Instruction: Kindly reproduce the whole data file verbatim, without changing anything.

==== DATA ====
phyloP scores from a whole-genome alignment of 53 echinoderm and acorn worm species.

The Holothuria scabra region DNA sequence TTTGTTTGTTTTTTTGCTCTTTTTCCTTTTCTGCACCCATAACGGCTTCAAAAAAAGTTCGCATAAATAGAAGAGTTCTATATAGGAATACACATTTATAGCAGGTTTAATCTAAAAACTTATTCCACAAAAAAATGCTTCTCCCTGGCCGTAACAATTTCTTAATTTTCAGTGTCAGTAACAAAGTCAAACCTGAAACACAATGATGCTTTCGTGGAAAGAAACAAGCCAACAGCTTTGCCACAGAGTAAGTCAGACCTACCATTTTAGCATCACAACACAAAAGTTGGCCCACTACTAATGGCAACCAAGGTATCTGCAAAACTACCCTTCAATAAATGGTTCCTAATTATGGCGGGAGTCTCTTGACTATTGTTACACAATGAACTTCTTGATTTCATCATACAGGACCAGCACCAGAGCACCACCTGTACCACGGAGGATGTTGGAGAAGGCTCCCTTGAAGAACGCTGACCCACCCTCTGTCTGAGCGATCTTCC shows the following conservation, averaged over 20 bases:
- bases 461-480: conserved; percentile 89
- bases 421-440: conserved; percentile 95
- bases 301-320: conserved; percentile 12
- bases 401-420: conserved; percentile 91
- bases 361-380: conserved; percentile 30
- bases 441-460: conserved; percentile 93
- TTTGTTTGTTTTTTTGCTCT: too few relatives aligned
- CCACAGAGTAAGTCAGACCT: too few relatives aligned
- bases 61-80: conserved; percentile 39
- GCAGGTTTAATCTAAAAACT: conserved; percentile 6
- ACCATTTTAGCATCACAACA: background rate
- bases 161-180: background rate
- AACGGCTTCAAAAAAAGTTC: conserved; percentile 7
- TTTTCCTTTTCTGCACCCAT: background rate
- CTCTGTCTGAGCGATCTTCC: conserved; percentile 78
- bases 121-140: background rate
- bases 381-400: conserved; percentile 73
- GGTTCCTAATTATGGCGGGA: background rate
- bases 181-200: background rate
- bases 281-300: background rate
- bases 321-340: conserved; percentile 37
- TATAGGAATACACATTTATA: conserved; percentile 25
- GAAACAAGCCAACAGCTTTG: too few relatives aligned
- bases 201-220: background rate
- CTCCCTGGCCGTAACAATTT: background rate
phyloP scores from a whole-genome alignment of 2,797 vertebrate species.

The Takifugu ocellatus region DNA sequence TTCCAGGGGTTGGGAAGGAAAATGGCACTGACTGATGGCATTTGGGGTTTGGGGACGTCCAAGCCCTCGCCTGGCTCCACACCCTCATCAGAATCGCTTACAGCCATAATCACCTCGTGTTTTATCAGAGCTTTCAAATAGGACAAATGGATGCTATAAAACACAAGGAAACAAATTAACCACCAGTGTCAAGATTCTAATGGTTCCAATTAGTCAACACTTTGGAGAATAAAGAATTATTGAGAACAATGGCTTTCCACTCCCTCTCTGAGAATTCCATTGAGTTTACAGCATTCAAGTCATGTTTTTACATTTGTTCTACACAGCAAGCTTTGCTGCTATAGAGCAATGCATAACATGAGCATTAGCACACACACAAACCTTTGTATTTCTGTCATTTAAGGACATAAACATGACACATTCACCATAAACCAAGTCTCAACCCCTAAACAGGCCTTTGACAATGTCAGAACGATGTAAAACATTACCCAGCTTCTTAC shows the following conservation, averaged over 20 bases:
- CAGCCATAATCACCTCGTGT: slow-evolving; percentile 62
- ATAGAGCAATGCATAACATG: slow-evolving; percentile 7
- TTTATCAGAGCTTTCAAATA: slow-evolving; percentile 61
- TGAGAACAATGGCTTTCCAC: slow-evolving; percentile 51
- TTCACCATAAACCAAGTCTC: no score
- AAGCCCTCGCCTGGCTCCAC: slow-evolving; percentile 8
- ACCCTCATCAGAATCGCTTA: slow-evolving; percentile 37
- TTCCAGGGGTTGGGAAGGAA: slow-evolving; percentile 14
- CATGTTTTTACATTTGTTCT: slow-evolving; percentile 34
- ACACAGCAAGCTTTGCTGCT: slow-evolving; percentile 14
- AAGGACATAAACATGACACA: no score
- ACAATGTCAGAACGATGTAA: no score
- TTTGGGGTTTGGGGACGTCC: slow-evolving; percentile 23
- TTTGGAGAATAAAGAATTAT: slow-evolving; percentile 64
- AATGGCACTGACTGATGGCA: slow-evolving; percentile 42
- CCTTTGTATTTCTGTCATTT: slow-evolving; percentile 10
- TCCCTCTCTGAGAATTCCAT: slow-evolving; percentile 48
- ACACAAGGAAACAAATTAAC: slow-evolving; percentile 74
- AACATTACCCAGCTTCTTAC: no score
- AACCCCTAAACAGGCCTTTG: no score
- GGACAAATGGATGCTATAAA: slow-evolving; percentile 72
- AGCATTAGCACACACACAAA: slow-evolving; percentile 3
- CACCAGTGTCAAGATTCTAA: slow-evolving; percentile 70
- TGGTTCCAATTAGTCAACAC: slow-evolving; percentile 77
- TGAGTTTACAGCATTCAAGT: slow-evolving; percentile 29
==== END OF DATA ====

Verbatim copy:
phyloP scores from a whole-genome alignment of 53 echinoderm and acorn worm species.

The Holothuria scabra region DNA sequence TTTGTTTGTTTTTTTGCTCTTTTTCCTTTTCTGCACCCATAACGGCTTCAAAAAAAGTTCGCATAAATAGAAGAGTTCTATATAGGAATACACATTTATAGCAGGTTTAATCTAAAAACTTATTCCACAAAAAAATGCTTCTCCCTGGCCGTAACAATTTCTTAATTTTCAGTGTCAGTAACAAAGTCAAACCTGAAACACAATGATGCTTTCGTGGAAAGAAACAAGCCAACAGCTTTGCCACAGAGTAAGTCAGACCTACCATTTTAGCATCACAACACAAAAGTTGGCCCACTACTAATGGCAACCAAGGTATCTGCAAAACTACCCTTCAATAAATGGTTCCTAATTATGGCGGGAGTCTCTTGACTATTGTTACACAATGAACTTCTTGATTTCATCATACAGGACCAGCACCAGAGCACCACCTGTACCACGGAGGATGTTGGAGAAGGCTCCCTTGAAGAACGCTGACCCACCCTCTGTCTGAGCGATCTTCC shows the following conservation, averaged over 20 bases:
- bases 461-480: conserved; percentile 89
- bases 421-440: conserved; percentile 95
- bases 301-320: conserved; percentile 12
- bases 401-420: conserved; percentile 91
- bases 361-380: conserved; percentile 30
- bases 441-460: conserved; percentile 93
- TTTGTTTGTTTTTTTGCTCT: too few relatives aligned
- CCACAGAGTAAGTCAGACCT: too few relatives aligned
- bases 61-80: conserved; percentile 39
- GCAGGTTTAATCTAAAAACT: conserved; percentile 6
- ACCATTTTAGCATCACAACA: background rate
- bases 161-180: background rate
- AACGGCTTCAAAAAAAGTTC: conserved; percentile 7
- TTTTCCTTTTCTGCACCCAT: background rate
- CTCTGTCTGAGCGATCTTCC: conserved; percentile 78
- bases 121-140: background rate
- bases 381-400: conserved; percentile 73
- GGTTCCTAATTATGGCGGGA: background rate
- bases 181-200: background rate
- bases 281-300: background rate
- bases 321-340: conserved; percentile 37
- TATAGGAATACACATTTATA: conserved; percentile 25
- GAAACAAGCCAACAGCTTTG: too few relatives aligned
- bases 201-220: background rate
- CTCCCTGGCCGTAACAATTT: background rate
phyloP scores from a whole-genome alignment of 2,797 vertebrate species.

The Takifugu ocellatus region DNA sequence TTCCAGGGGTTGGGAAGGAAAATGGCACTGACTGATGGCATTTGGGGTTTGGGGACGTCCAAGCCCTCGCCTGGCTCCACACCCTCATCAGAATCGCTTACAGCCATAATCACCTCGTGTTTTATCAGAGCTTTCAAATAGGACAAATGGATGCTATAAAACACAAGGAAACAAATTAACCACCAGTGTCAAGATTCTAATGGTTCCAATTAGTCAACACTTTGGAGAATAAAGAATTATTGAGAACAATGGCTTTCCACTCCCTCTCTGAGAATTCCATTGAGTTTACAGCATTCAAGTCATGTTTTTACATTTGTTCTACACAGCAAGCTTTGCTGCTATAGAGCAATGCATAACATGAGCATTAGCACACACACAAACCTTTGTATTTCTGTCATTTAAGGACATAAACATGACACATTCACCATAAACCAAGTCTCAACCCCTAAACAGGCCTTTGACAATGTCAGAACGATGTAAAACATTACCCAGCTTCTTAC shows the following conservation, averaged over 20 bases:
- CAGCCATAATCACCTCGTGT: slow-evolving; percentile 62
- ATAGAGCAATGCATAACATG: slow-evolving; percentile 7
- TTTATCAGAGCTTTCAAATA: slow-evolving; percentile 61
- TGAGAACAATGGCTTTCCAC: slow-evolving; percentile 51
- TTCACCATAAACCAAGTCTC: no score
- AAGCCCTCGCCTGGCTCCAC: slow-evolving; percentile 8
- ACCCTCATCAGAATCGCTTA: slow-evolving; percentile 37
- TTCCAGGGGTTGGGAAGGAA: slow-evolving; percentile 14
- CATGTTTTTACATTTGTTCT: slow-evolving; percentile 34
- ACACAGCAAGCTTTGCTGCT: slow-evolving; percentile 14
- AAGGACATAAACATGACACA: no score
- ACAATGTCAGAACGATGTAA: no score
- TTTGGGGTTTGGGGACGTCC: slow-evolving; percentile 23
- TTTGGAGAATAAAGAATTAT: slow-evolving; percentile 64
- AATGGCACTGACTGATGGCA: slow-evolving; percentile 42
- CCTTTGTATTTCTGTCATTT: slow-evolving; percentile 10
- TCCCTCTCTGAGAATTCCAT: slow-evolving; percentile 48
- ACACAAGGAAACAAATTAAC: slow-evolving; percentile 74
- AACATTACCCAGCTTCTTAC: no score
- AACCCCTAAACAGGCCTTTG: no score
- GGACAAATGGATGCTATAAA: slow-evolving; percentile 72
- AGCATTAGCACACACACAAA: slow-evolving; percentile 3
- CACCAGTGTCAAGATTCTAA: slow-evolving; percentile 70
- TGGTTCCAATTAGTCAACAC: slow-evolving; percentile 77
- TGAGTTTACAGCATTCAAGT: slow-evolving; percentile 29